US5160193 *Feb 4, 1992Nov 3, 1992Keene CorporationModular medical light system
US5412551 *Nov 15, 1993May 2, 1995Mark Lighting Co., Inc.Luminaire fixture
US5539626 *Apr 8, 1994Jul 23, 1996Delma Electro-Und Medizinische Apparatebau Gesellschaft MbhOperating theater lamp
US6176597Mar 30, 1998Jan 23, 2001Hill-Rom, Inc.Reflector for surgical light apparatus
US6443591Jul 15, 1999Sep 3, 2002Wellness, LlcCanopy assembly
US6601985 *Jun 23, 2000Aug 5, 2003Steris Inc.Medical lighting systems using electrodeless metal halide lamps and fiber optic light pipes
US6870673Jun 24, 2002Mar 22, 2005Virginia Tech Intellectual Properties, Inc.Method and overhead system for performing a plurality of therapeutic functions within a room
US7177079Mar 21, 2005Feb 13, 2007Virginia Tech Intellectual Properties, Inc.Method and overhead system for performing a plurality of therapeutic functions within a room
US7588345 *Jan 4, 2006Sep 15, 2009Arch Lighting Group Inc.Lighting system
US7600888Mar 8, 2005Oct 13, 2009Genlyte Thomas Group LlcWide angle display lighting system
US7674005Apr 5, 2005Mar 9, 2010Focal Point, LlcRecessed sealed lighting fixture
US7766503 *Jan 31, 2008Aug 3, 2010Kenall Manufacturing Co.Medical-patient-room ceiling light fixture
US7837347Jun 15, 2007Nov 23, 2010Genlyte Thomas Group LlcReversible light reflector
US7950833Jun 17, 2008May 31, 2011Genlyte Thomas Group LlcSplay frame luminaire
US8002446Oct 28, 2008Aug 23, 2011Koninklijke Philips Electronics N.V.Virtual direct and indirect suspended lighting fixture
US8246196May 10, 2011Aug 21, 2012Focal Point, L.L.C.Recessed sealed lighting fixture
US8752979Sep 24, 2008Jun 17, 2014Trumpf Medizin Systeme Gmbh + Co. KgIllumination device for a medical care unit
US20130247352 *Mar 14, 2013Sep 26, 2013Toshiba Lighting & Technology CorporationMethod for Designing Indoor Lighting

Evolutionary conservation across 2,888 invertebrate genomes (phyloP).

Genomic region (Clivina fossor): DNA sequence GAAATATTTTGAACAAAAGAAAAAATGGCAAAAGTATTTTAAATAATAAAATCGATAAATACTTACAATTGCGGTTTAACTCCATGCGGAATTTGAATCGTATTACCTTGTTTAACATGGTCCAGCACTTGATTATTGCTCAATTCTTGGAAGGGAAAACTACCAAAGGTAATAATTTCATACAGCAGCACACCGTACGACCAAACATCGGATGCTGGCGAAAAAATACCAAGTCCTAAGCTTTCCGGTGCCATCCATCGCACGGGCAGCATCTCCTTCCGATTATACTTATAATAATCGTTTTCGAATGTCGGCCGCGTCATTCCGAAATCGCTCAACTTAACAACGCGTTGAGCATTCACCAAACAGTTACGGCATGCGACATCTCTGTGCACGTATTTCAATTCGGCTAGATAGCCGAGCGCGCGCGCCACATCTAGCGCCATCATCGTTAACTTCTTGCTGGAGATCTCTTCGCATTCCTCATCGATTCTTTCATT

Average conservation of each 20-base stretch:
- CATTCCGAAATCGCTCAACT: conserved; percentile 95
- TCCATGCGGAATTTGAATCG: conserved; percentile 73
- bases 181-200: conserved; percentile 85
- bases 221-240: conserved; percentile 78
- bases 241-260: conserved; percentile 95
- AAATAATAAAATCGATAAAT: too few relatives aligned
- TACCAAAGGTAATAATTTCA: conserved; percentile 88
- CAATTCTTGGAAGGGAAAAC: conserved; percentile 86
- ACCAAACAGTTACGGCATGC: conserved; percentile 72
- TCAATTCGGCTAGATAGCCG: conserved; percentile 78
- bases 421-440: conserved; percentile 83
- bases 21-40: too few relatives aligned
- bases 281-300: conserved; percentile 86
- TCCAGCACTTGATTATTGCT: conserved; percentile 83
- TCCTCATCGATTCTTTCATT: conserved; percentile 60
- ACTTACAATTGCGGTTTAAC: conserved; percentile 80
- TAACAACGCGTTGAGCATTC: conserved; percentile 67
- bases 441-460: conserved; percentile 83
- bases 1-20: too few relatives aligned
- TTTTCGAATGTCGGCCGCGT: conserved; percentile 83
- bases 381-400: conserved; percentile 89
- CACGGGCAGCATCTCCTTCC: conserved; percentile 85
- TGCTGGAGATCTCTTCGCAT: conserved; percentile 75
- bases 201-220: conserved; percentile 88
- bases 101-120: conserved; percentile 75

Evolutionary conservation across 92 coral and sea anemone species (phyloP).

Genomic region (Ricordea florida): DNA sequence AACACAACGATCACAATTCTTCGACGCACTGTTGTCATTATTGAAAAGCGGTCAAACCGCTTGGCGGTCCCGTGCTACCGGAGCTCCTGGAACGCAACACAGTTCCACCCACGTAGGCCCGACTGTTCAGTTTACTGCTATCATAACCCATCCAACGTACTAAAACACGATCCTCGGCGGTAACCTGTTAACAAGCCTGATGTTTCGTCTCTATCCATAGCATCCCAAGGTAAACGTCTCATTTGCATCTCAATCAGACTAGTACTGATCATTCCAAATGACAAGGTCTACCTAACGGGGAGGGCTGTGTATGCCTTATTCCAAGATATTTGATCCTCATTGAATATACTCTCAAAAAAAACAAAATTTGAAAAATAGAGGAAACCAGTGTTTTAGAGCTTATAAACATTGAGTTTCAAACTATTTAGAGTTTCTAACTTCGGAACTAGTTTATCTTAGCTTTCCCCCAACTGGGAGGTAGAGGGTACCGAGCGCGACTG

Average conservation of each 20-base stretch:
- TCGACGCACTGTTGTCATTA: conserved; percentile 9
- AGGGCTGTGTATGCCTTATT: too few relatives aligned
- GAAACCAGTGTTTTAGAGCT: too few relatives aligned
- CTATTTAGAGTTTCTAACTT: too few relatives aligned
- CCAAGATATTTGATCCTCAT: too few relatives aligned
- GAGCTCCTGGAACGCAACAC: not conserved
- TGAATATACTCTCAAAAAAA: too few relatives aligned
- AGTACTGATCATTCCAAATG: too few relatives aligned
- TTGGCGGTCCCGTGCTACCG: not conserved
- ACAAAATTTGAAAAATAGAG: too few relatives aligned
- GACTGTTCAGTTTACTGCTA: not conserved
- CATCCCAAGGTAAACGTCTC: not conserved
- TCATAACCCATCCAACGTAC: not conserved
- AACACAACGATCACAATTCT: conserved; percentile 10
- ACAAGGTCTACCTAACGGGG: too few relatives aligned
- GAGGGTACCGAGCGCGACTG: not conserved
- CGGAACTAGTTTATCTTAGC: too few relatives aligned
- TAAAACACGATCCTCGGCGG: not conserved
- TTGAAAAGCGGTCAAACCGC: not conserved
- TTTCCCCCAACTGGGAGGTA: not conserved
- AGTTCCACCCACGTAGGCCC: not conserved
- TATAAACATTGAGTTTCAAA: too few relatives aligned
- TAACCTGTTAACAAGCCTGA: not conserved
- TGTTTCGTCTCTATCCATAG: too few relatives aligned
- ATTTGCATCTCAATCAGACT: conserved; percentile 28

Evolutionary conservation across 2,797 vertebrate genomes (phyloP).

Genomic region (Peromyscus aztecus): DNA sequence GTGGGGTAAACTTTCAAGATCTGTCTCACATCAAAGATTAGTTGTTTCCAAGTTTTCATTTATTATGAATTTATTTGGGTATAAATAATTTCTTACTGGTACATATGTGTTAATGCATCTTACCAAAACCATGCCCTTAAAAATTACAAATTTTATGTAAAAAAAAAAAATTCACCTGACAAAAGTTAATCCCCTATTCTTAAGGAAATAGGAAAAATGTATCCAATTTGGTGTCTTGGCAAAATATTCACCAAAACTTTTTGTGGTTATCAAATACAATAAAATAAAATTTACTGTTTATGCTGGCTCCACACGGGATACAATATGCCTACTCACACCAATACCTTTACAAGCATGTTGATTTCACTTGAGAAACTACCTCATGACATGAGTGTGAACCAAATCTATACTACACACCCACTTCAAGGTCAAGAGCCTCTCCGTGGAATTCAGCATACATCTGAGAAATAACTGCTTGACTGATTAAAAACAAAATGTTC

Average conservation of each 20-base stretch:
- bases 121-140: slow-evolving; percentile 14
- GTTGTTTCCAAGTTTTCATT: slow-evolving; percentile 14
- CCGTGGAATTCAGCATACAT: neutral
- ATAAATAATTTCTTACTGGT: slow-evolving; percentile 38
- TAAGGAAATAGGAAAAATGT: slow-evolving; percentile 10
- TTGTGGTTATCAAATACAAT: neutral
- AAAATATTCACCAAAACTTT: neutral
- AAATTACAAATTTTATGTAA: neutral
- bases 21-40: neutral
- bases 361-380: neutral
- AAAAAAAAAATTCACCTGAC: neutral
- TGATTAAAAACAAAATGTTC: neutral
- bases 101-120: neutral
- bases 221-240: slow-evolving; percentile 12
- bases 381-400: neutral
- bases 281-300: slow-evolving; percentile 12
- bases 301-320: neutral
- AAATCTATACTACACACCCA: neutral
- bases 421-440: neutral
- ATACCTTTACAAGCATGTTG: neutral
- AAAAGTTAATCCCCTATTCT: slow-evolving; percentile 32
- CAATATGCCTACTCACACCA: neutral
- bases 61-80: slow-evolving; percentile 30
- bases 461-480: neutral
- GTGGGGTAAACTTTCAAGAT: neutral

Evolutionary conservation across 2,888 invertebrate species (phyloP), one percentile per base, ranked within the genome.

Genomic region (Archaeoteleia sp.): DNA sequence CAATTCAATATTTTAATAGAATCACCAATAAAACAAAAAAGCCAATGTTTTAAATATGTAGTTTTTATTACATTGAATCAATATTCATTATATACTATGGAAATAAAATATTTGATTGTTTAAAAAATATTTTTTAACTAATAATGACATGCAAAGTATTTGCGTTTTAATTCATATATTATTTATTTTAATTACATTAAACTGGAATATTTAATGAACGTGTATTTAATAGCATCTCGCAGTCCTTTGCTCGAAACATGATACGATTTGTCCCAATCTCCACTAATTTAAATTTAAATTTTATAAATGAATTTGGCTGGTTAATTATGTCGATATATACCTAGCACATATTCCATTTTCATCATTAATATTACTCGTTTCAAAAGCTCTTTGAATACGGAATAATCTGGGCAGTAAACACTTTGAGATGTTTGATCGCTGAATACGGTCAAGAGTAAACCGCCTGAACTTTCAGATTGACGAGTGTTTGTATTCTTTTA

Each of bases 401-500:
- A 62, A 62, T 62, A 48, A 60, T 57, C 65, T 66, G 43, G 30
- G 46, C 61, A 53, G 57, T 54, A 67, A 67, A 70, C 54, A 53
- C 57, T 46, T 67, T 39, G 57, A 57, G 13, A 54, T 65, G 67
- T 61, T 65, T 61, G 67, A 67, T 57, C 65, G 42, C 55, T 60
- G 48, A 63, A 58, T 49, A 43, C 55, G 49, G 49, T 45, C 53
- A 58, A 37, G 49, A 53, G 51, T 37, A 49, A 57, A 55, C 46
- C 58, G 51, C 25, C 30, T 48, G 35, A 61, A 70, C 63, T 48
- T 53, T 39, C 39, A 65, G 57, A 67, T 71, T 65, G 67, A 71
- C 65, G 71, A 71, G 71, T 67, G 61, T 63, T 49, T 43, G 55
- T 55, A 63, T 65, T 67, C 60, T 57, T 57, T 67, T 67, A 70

DE102007045456A1 *Sep 24, 2007Apr 9, 2009Trumpf Kreuzer Medizin Systeme Gmbh + Co. KgBeleuchtungsvorrichtung für eine medizinische Versorgungseinheit
EP2669572A1 *May 28, 2013Dec 4, 2013TRILUX Medical GmbH & Co. KGSupply unit with a lighting system
WO2008094267A1 *Feb 2, 2007Aug 7, 2008Humanscale CorpTask light system
Classifications
U.S. Classification362/33, 362/804, 362/147, 362/225
International ClassificationF21V7/09, F21V14/00, F21W131/208, F21W131/20, F21S8/00, F21V13/00, F21S8/02, F21W131/105
Cooperative ClassificationY10S362/804, Y10S362/801, F21W2131/205, F21W2131/208, F21V33/0072, F21W2131/402, F21S2/005, F21V7/0008, F21Y2103/025, F21S8/04
European ClassificationF21S8/04, F21S2/00A, F21V7/00A
Legal Events
DateCodeEventDescription
Dec 2, 2002FPAYFee payment
Year of fee payment: 12
Aug 23, 1999ASAssignment
Owner name: GENLYTE THOMAS GROUP LLC, KENTUCKY
Free format text: ASSIGNMENT OF ASSIGNORS INTEREST;ASSIGNOR:GENLYTE GROUP INCORPORATED, THE;REEL/FRAME:010180/0573
Effective date: 19990812
Jan 25, 1999FPAYFee payment
Year of fee payment: 8
Jun 26, 1995ASAssignment
Owner name: GENLYTE GROUP INCORPORATED, THE, NEW JERSEY
Free format text: ASSIGNMENT CORRECTION;ASSIGNORS:FABBRI, WILLIAM C.;CRANE, ROY B.;REEL/FRAME:007534/0322
Effective date: 19950615
Jan 24, 1995FPAYFee payment
Year of fee payment: 4
Dec 18, 1990ASAssignment
Owner name: KEENE CORPORATION, 2345 VAUXHALL ROAD, UNION, NJ 0
Free format text: ASSIGNMENT OF ASSIGNORS INTEREST.;ASSIGNORS:FABBRI, WILLIAM C.;CRANE, ROY;REEL/FRAME:005553/0878
Effective date: 19901205